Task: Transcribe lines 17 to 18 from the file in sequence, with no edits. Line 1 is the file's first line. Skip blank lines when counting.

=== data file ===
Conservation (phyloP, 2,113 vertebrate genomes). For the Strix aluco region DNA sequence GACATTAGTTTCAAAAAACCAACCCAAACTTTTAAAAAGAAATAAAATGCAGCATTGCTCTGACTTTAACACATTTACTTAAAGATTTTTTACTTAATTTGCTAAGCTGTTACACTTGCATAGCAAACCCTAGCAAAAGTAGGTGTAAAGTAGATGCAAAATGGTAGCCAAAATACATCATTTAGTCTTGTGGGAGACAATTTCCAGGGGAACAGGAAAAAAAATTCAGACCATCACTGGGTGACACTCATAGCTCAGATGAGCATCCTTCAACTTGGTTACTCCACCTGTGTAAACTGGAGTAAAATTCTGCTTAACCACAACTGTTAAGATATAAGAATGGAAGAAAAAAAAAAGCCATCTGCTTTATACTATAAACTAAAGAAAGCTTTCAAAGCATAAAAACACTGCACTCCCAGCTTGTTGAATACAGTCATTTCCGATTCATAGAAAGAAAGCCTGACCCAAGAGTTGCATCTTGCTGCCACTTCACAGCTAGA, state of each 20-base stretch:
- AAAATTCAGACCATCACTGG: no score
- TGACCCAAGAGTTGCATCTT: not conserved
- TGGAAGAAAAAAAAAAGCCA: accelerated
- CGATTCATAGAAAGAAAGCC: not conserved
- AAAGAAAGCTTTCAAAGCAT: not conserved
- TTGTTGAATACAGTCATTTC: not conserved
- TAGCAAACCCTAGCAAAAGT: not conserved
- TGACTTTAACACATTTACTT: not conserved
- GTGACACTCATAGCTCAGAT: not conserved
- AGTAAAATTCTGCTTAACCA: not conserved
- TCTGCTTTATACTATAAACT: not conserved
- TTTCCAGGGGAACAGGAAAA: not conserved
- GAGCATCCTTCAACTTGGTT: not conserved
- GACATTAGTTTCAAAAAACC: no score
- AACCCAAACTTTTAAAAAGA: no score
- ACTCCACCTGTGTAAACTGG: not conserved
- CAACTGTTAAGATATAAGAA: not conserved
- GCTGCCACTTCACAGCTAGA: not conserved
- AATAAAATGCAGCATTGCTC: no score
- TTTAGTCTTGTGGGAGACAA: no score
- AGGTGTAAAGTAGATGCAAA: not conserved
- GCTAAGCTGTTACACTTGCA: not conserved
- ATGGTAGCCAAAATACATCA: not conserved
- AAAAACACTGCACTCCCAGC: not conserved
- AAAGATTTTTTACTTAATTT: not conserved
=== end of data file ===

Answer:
- ACTCCACCTGTGTAAACTGG: not conserved
- CAACTGTTAAGATATAAGAA: not conserved